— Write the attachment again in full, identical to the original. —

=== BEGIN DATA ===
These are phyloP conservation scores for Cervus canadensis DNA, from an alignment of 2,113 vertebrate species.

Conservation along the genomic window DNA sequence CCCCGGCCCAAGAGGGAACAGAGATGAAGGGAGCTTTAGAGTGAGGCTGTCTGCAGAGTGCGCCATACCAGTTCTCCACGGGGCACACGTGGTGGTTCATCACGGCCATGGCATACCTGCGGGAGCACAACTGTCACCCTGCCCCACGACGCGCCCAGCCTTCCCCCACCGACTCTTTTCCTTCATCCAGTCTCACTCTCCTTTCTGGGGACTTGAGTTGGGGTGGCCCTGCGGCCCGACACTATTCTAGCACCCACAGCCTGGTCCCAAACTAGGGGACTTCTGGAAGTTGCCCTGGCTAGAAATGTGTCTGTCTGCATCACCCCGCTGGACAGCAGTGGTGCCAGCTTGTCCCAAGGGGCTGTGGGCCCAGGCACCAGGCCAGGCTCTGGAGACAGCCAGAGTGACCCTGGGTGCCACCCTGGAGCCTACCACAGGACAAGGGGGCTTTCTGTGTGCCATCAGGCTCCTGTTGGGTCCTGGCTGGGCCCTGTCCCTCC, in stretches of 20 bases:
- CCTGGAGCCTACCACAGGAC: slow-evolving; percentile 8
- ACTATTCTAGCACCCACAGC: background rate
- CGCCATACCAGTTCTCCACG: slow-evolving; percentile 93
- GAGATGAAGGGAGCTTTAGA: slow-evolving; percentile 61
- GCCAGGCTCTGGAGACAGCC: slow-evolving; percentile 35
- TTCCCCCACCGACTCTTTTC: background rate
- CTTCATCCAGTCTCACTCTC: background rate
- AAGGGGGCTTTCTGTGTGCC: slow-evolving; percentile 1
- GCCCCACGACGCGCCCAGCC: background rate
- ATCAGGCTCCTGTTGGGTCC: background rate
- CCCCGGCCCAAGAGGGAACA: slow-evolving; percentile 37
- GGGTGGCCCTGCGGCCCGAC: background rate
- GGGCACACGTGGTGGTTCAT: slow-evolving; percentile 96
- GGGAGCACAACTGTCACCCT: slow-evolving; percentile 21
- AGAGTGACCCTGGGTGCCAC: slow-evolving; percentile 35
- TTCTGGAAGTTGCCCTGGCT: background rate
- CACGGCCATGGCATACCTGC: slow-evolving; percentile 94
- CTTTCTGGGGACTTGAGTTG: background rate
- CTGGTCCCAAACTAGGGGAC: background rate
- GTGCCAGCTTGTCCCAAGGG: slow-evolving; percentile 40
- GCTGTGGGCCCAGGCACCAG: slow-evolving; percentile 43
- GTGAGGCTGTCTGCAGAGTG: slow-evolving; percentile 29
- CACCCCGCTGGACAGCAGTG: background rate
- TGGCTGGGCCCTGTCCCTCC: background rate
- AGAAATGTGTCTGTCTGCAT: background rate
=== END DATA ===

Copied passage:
These are phyloP conservation scores for Cervus canadensis DNA, from an alignment of 2,113 vertebrate species.

Conservation along the genomic window DNA sequence CCCCGGCCCAAGAGGGAACAGAGATGAAGGGAGCTTTAGAGTGAGGCTGTCTGCAGAGTGCGCCATACCAGTTCTCCACGGGGCACACGTGGTGGTTCATCACGGCCATGGCATACCTGCGGGAGCACAACTGTCACCCTGCCCCACGACGCGCCCAGCCTTCCCCCACCGACTCTTTTCCTTCATCCAGTCTCACTCTCCTTTCTGGGGACTTGAGTTGGGGTGGCCCTGCGGCCCGACACTATTCTAGCACCCACAGCCTGGTCCCAAACTAGGGGACTTCTGGAAGTTGCCCTGGCTAGAAATGTGTCTGTCTGCATCACCCCGCTGGACAGCAGTGGTGCCAGCTTGTCCCAAGGGGCTGTGGGCCCAGGCACCAGGCCAGGCTCTGGAGACAGCCAGAGTGACCCTGGGTGCCACCCTGGAGCCTACCACAGGACAAGGGGGCTTTCTGTGTGCCATCAGGCTCCTGTTGGGTCCTGGCTGGGCCCTGTCCCTCC, in stretches of 20 bases:
- CCTGGAGCCTACCACAGGAC: slow-evolving; percentile 8
- ACTATTCTAGCACCCACAGC: background rate
- CGCCATACCAGTTCTCCACG: slow-evolving; percentile 93
- GAGATGAAGGGAGCTTTAGA: slow-evolving; percentile 61
- GCCAGGCTCTGGAGACAGCC: slow-evolving; percentile 35
- TTCCCCCACCGACTCTTTTC: background rate
- CTTCATCCAGTCTCACTCTC: background rate
- AAGGGGGCTTTCTGTGTGCC: slow-evolving; percentile 1
- GCCCCACGACGCGCCCAGCC: background rate
- ATCAGGCTCCTGTTGGGTCC: background rate
- CCCCGGCCCAAGAGGGAACA: slow-evolving; percentile 37
- GGGTGGCCCTGCGGCCCGAC: background rate
- GGGCACACGTGGTGGTTCAT: slow-evolving; percentile 96
- GGGAGCACAACTGTCACCCT: slow-evolving; percentile 21
- AGAGTGACCCTGGGTGCCAC: slow-evolving; percentile 35
- TTCTGGAAGTTGCCCTGGCT: background rate
- CACGGCCATGGCATACCTGC: slow-evolving; percentile 94
- CTTTCTGGGGACTTGAGTTG: background rate
- CTGGTCCCAAACTAGGGGAC: background rate
- GTGCCAGCTTGTCCCAAGGG: slow-evolving; percentile 40
- GCTGTGGGCCCAGGCACCAG: slow-evolving; percentile 43
- GTGAGGCTGTCTGCAGAGTG: slow-evolving; percentile 29
- CACCCCGCTGGACAGCAGTG: background rate
- TGGCTGGGCCCTGTCCCTCC: background rate
- AGAAATGTGTCTGTCTGCAT: background rate